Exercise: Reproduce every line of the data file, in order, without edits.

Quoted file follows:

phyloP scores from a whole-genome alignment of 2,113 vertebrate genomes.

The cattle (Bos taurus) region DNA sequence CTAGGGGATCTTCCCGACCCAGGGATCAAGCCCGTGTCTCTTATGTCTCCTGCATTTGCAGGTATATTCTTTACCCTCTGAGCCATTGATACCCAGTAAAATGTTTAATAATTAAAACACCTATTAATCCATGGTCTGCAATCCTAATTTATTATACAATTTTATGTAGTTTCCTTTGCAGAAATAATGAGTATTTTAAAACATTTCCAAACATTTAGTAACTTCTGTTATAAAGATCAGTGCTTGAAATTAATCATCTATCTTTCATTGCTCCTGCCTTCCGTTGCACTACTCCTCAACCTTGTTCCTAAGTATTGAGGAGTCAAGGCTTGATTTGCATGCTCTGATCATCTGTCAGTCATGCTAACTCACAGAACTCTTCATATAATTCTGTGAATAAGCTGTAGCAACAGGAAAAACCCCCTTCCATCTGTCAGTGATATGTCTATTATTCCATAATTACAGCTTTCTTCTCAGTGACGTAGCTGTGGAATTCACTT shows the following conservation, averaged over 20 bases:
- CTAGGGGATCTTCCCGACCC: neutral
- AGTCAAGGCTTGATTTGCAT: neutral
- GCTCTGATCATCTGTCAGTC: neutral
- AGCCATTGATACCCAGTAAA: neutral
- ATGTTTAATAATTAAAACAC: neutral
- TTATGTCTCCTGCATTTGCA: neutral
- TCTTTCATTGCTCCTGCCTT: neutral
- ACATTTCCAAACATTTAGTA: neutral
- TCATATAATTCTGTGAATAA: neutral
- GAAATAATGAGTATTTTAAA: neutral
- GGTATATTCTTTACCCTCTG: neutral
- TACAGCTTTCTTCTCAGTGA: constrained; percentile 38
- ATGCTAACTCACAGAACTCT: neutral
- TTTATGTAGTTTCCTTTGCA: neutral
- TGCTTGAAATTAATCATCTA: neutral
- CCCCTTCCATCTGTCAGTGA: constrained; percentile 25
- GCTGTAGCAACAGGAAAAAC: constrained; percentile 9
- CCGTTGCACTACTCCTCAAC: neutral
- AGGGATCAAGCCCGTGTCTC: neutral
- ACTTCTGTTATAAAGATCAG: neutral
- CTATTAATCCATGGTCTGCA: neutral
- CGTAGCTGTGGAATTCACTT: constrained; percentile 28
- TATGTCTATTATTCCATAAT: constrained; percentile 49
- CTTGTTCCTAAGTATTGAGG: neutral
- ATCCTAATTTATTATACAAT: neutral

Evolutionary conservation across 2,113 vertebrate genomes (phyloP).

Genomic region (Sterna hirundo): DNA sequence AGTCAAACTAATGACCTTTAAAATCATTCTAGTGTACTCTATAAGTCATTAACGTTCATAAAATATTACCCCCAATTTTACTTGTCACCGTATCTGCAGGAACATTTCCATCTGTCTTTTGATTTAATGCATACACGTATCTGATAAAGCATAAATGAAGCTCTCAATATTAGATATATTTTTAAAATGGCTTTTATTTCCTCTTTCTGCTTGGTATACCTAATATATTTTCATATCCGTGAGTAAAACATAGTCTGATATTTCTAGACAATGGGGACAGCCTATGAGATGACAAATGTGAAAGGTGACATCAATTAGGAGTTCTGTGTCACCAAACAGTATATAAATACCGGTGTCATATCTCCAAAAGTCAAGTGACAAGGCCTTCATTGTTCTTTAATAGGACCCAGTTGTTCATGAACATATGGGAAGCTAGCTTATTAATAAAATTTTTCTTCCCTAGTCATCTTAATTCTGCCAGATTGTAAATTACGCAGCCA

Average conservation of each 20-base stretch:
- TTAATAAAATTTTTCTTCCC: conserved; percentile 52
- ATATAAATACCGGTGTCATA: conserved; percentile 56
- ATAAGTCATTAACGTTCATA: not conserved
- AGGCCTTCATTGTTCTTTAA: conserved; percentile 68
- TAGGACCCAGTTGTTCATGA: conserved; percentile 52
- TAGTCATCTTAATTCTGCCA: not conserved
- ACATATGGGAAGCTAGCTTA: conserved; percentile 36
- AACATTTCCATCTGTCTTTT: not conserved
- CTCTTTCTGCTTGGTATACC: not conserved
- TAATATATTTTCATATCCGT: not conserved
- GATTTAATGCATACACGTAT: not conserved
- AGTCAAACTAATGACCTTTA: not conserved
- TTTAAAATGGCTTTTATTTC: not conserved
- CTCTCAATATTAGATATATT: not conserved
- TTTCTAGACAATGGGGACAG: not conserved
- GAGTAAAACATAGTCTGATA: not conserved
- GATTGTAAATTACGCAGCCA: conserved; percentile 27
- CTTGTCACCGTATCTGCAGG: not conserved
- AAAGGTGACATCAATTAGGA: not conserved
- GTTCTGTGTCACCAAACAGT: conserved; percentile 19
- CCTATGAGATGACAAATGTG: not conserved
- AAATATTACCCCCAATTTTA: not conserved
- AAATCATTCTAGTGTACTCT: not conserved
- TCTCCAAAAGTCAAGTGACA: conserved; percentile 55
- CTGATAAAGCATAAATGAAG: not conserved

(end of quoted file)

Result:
phyloP scores from a whole-genome alignment of 2,113 vertebrate genomes.

The cattle (Bos taurus) region DNA sequence CTAGGGGATCTTCCCGACCCAGGGATCAAGCCCGTGTCTCTTATGTCTCCTGCATTTGCAGGTATATTCTTTACCCTCTGAGCCATTGATACCCAGTAAAATGTTTAATAATTAAAACACCTATTAATCCATGGTCTGCAATCCTAATTTATTATACAATTTTATGTAGTTTCCTTTGCAGAAATAATGAGTATTTTAAAACATTTCCAAACATTTAGTAACTTCTGTTATAAAGATCAGTGCTTGAAATTAATCATCTATCTTTCATTGCTCCTGCCTTCCGTTGCACTACTCCTCAACCTTGTTCCTAAGTATTGAGGAGTCAAGGCTTGATTTGCATGCTCTGATCATCTGTCAGTCATGCTAACTCACAGAACTCTTCATATAATTCTGTGAATAAGCTGTAGCAACAGGAAAAACCCCCTTCCATCTGTCAGTGATATGTCTATTATTCCATAATTACAGCTTTCTTCTCAGTGACGTAGCTGTGGAATTCACTT shows the following conservation, averaged over 20 bases:
- CTAGGGGATCTTCCCGACCC: neutral
- AGTCAAGGCTTGATTTGCAT: neutral
- GCTCTGATCATCTGTCAGTC: neutral
- AGCCATTGATACCCAGTAAA: neutral
- ATGTTTAATAATTAAAACAC: neutral
- TTATGTCTCCTGCATTTGCA: neutral
- TCTTTCATTGCTCCTGCCTT: neutral
- ACATTTCCAAACATTTAGTA: neutral
- TCATATAATTCTGTGAATAA: neutral
- GAAATAATGAGTATTTTAAA: neutral
- GGTATATTCTTTACCCTCTG: neutral
- TACAGCTTTCTTCTCAGTGA: constrained; percentile 38
- ATGCTAACTCACAGAACTCT: neutral
- TTTATGTAGTTTCCTTTGCA: neutral
- TGCTTGAAATTAATCATCTA: neutral
- CCCCTTCCATCTGTCAGTGA: constrained; percentile 25
- GCTGTAGCAACAGGAAAAAC: constrained; percentile 9
- CCGTTGCACTACTCCTCAAC: neutral
- AGGGATCAAGCCCGTGTCTC: neutral
- ACTTCTGTTATAAAGATCAG: neutral
- CTATTAATCCATGGTCTGCA: neutral
- CGTAGCTGTGGAATTCACTT: constrained; percentile 28
- TATGTCTATTATTCCATAAT: constrained; percentile 49
- CTTGTTCCTAAGTATTGAGG: neutral
- ATCCTAATTTATTATACAAT: neutral

Evolutionary conservation across 2,113 vertebrate genomes (phyloP).

Genomic region (Sterna hirundo): DNA sequence AGTCAAACTAATGACCTTTAAAATCATTCTAGTGTACTCTATAAGTCATTAACGTTCATAAAATATTACCCCCAATTTTACTTGTCACCGTATCTGCAGGAACATTTCCATCTGTCTTTTGATTTAATGCATACACGTATCTGATAAAGCATAAATGAAGCTCTCAATATTAGATATATTTTTAAAATGGCTTTTATTTCCTCTTTCTGCTTGGTATACCTAATATATTTTCATATCCGTGAGTAAAACATAGTCTGATATTTCTAGACAATGGGGACAGCCTATGAGATGACAAATGTGAAAGGTGACATCAATTAGGAGTTCTGTGTCACCAAACAGTATATAAATACCGGTGTCATATCTCCAAAAGTCAAGTGACAAGGCCTTCATTGTTCTTTAATAGGACCCAGTTGTTCATGAACATATGGGAAGCTAGCTTATTAATAAAATTTTTCTTCCCTAGTCATCTTAATTCTGCCAGATTGTAAATTACGCAGCCA

Average conservation of each 20-base stretch:
- TTAATAAAATTTTTCTTCCC: conserved; percentile 52
- ATATAAATACCGGTGTCATA: conserved; percentile 56
- ATAAGTCATTAACGTTCATA: not conserved
- AGGCCTTCATTGTTCTTTAA: conserved; percentile 68
- TAGGACCCAGTTGTTCATGA: conserved; percentile 52
- TAGTCATCTTAATTCTGCCA: not conserved
- ACATATGGGAAGCTAGCTTA: conserved; percentile 36
- AACATTTCCATCTGTCTTTT: not conserved
- CTCTTTCTGCTTGGTATACC: not conserved
- TAATATATTTTCATATCCGT: not conserved
- GATTTAATGCATACACGTAT: not conserved
- AGTCAAACTAATGACCTTTA: not conserved
- TTTAAAATGGCTTTTATTTC: not conserved
- CTCTCAATATTAGATATATT: not conserved
- TTTCTAGACAATGGGGACAG: not conserved
- GAGTAAAACATAGTCTGATA: not conserved
- GATTGTAAATTACGCAGCCA: conserved; percentile 27
- CTTGTCACCGTATCTGCAGG: not conserved
- AAAGGTGACATCAATTAGGA: not conserved
- GTTCTGTGTCACCAAACAGT: conserved; percentile 19
- CCTATGAGATGACAAATGTG: not conserved
- AAATATTACCCCCAATTTTA: not conserved
- AAATCATTCTAGTGTACTCT: not conserved
- TCTCCAAAAGTCAAGTGACA: conserved; percentile 55
- CTGATAAAGCATAAATGAAG: not conserved